Cashier employment is expected to grow more slowly than average for all occupations through the year 2014. The rising popularity of purchasing goods online may reduce the employment growth of cashiers, although many customers still prefer the traditional method of purchasing goods at stores. Also, the growing use of self-service check-out systems in retail trade, especially at grocery stores, should have an adverse effect on employment of cashiers. These self-checkout systems may outnumber checkouts with clerks in the future in many establishments. The impact on employment growth of cashiers will largely depend on the public’s acceptance of the new self-service technology.

    Job opportunities may vary from year to year, because the strength of the economy affects demand for cashiers. Companies tend to hire more persons for such jobs when the economy is strong. Seasonal demand for cashiers also causes fluctuations in employment.

    Opportunities will be strong for gaming cashiers as more States legalize casinos and gaming becomes more popular. An increasing number of gaming venues and high turnover in this occupation will generate many job openings. However, many casinos are finding ways to use less cash in their operations, particularly the slot machines, which now generate tickets that can be accepted by other slot machines.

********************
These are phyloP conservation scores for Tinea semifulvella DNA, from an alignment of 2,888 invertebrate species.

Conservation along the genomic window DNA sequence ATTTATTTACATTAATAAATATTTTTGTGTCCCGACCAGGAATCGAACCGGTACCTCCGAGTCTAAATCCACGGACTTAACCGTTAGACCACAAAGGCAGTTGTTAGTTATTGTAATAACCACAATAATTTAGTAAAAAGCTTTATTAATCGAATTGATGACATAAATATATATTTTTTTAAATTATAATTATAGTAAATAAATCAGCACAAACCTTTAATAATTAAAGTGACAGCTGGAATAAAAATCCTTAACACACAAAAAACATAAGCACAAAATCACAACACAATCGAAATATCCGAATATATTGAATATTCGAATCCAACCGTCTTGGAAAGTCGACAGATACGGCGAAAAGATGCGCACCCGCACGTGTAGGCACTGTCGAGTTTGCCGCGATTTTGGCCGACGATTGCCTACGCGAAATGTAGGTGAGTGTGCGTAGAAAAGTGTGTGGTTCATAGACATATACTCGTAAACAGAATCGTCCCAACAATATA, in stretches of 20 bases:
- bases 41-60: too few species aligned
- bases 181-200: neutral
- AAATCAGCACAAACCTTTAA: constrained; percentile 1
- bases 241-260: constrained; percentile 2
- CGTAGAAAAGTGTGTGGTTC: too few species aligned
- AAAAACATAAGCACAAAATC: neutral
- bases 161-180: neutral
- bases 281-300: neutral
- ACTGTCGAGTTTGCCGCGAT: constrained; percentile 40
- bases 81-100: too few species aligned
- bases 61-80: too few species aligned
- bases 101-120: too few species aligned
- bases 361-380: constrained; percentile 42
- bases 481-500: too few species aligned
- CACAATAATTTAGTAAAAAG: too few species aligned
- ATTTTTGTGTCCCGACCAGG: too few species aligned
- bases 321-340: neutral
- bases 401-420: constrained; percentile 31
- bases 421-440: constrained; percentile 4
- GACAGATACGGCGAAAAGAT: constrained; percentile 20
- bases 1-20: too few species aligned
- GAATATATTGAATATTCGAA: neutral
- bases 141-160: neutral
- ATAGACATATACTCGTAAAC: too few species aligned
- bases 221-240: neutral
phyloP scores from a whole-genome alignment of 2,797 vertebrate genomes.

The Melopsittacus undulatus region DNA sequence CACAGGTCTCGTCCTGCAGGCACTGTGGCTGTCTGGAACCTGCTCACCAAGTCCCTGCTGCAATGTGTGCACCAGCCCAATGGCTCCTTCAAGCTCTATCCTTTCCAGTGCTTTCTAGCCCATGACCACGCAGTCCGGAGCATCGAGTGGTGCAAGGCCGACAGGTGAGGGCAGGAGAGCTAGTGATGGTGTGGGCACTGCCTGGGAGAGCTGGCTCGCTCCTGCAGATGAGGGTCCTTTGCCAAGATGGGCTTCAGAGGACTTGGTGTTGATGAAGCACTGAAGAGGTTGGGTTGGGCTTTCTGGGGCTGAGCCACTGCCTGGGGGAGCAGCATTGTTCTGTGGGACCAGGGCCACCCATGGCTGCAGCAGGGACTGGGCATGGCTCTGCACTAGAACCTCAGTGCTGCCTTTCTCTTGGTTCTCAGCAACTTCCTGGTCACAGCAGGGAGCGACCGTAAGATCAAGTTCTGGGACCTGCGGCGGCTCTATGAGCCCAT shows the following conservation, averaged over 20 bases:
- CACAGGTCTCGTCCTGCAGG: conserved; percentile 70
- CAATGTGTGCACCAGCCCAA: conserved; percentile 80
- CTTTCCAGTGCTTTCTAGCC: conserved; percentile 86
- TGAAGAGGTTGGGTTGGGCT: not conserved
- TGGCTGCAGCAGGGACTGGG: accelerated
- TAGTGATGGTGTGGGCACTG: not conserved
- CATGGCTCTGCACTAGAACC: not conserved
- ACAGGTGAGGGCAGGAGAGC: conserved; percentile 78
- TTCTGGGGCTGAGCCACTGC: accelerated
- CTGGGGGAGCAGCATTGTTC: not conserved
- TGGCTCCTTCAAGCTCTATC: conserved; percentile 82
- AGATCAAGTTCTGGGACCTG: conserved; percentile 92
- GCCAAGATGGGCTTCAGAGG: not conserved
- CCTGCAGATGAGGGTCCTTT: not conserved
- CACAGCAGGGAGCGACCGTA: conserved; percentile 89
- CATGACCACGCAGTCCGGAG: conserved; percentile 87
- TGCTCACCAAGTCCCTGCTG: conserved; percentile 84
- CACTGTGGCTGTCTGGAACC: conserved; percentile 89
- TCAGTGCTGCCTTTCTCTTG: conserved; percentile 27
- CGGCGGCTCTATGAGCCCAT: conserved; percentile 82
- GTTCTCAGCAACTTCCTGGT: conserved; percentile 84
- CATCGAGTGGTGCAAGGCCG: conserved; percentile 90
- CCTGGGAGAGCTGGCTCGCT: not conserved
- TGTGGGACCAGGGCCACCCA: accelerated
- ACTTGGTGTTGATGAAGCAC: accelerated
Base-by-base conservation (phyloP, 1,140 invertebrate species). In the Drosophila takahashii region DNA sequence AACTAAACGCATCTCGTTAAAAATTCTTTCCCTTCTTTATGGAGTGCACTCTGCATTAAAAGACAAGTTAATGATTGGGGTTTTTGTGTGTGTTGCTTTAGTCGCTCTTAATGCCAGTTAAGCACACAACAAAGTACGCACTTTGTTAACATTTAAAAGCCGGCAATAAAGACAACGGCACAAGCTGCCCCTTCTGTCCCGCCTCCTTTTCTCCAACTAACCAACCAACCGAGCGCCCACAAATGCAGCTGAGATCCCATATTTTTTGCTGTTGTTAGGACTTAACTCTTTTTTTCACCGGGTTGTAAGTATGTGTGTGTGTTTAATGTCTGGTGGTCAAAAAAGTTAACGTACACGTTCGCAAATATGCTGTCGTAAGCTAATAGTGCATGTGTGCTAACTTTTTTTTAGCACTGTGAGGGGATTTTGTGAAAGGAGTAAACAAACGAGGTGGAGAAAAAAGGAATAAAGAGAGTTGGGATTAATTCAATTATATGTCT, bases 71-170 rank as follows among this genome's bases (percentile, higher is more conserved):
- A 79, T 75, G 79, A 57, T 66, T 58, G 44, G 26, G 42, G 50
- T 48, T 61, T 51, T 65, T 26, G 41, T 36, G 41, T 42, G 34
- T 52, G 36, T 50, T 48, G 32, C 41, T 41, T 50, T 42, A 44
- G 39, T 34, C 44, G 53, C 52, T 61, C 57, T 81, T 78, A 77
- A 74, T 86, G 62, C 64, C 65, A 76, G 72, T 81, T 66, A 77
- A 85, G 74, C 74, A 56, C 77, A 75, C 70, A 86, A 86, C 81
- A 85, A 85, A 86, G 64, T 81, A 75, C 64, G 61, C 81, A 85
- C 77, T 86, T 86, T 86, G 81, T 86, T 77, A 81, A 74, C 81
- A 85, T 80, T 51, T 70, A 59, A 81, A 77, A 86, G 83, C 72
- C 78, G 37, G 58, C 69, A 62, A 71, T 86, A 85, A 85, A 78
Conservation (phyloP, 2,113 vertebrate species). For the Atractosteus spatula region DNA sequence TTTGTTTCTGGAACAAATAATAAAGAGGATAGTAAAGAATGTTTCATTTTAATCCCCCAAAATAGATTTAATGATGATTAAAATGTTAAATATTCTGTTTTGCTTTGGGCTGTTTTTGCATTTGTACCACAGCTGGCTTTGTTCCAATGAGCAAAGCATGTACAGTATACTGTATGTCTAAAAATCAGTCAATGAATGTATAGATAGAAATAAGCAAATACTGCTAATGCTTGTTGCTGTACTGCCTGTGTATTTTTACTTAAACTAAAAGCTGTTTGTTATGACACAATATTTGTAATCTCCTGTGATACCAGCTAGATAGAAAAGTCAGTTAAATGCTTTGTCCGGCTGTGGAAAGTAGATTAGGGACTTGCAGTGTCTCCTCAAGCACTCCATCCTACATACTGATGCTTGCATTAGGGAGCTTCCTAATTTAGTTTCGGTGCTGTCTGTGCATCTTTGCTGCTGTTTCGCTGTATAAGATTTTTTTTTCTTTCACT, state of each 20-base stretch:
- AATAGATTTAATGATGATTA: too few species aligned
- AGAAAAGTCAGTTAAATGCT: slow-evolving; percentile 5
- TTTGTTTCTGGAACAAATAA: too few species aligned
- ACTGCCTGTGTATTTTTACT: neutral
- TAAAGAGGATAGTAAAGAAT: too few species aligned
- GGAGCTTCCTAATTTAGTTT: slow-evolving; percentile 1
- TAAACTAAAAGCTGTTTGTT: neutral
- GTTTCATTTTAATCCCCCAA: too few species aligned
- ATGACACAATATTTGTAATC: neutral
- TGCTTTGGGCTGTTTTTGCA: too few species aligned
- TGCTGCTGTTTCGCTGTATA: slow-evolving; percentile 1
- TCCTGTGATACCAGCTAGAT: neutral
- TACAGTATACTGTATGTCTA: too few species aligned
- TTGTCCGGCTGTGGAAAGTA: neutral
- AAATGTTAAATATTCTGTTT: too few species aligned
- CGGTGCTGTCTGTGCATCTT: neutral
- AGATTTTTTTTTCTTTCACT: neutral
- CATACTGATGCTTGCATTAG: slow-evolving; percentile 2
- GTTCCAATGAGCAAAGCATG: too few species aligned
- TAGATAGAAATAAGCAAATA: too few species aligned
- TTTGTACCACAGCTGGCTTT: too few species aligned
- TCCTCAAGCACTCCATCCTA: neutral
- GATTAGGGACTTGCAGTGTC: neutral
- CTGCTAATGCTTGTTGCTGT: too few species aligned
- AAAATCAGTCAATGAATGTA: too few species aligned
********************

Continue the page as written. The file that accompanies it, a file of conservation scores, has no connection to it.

Many cashiers start at the Federal minimum wage, which was $5.15 an hour in 2005. Some State laws set the minimum wage higher, and establishments must pay at least that amount. Wages tend to be higher in areas in which there is intense competition for workers.

    Median hourly earnings of cashiers, except gaming in May 2004 were $7.81. The middle 50 percent earned between $6.72 and $9.10 an hour. The lowest 10 percent earned less than $5.91, and the highest 10 percent earned more than $11.30 an hour. Median hourly earnings in the industries employing the largest numbers of cashiers in May 2004 were:

    Grocery stores $7.90
    Department stores 7.89
    Other general merchandise stores 7.85
    Health and personal care stores 7.68
    Gasoline stations 7.54

    Median hourly earnings for gaming cashiers in May 2004 were $9.87. The middle 50 percent earned between $8.23 and $11.74 an hour. The lowest 10 percent earned less than $7.07, and the highest 10 percent earned more than $13.51 an hour.

    Benefits for full-time cashiers tend to be better than those for cashiers working part time. In addition to typical benefits, those working in retail establishments often receive discounts on purchases, and cashiers in restaurants may receive free or low-cost meals. Some employers also offer employee stock-option plans and education-reimbursement plans.

    Related Occupations

    Cashiers accept payment for the purchase of goods and services. Other workers with similar duties include tellers, counter and rental clerks, food and beverage serving and related workers, gaming cage workers, Postal Service workers, and retail salespersons.

    Sources of Additional Information

    General information on retailing is available from:

    • National Retail Federation, 325 7th St. NW., Suite 1100, Washington, DC 20004.

    General information on careers in grocery stores is available from:

    • Food Marketing Institute, 655 15th St. NW., Washington, DC 20005.

    For information about employment opportunities as a cashier, contact:

    • National Association of Convenience Stores, 1605 King St., Alexandria, VA 22314-2792.
    • United Food and Commercial Workers International Union, Education Office, 1775 K St. NW., Washington, DC 20006-1502.

    • Source: Bureau of Labor Statistics, U.S. Department of Labor, Occupational Outlook Handbook, 2006-07 Edition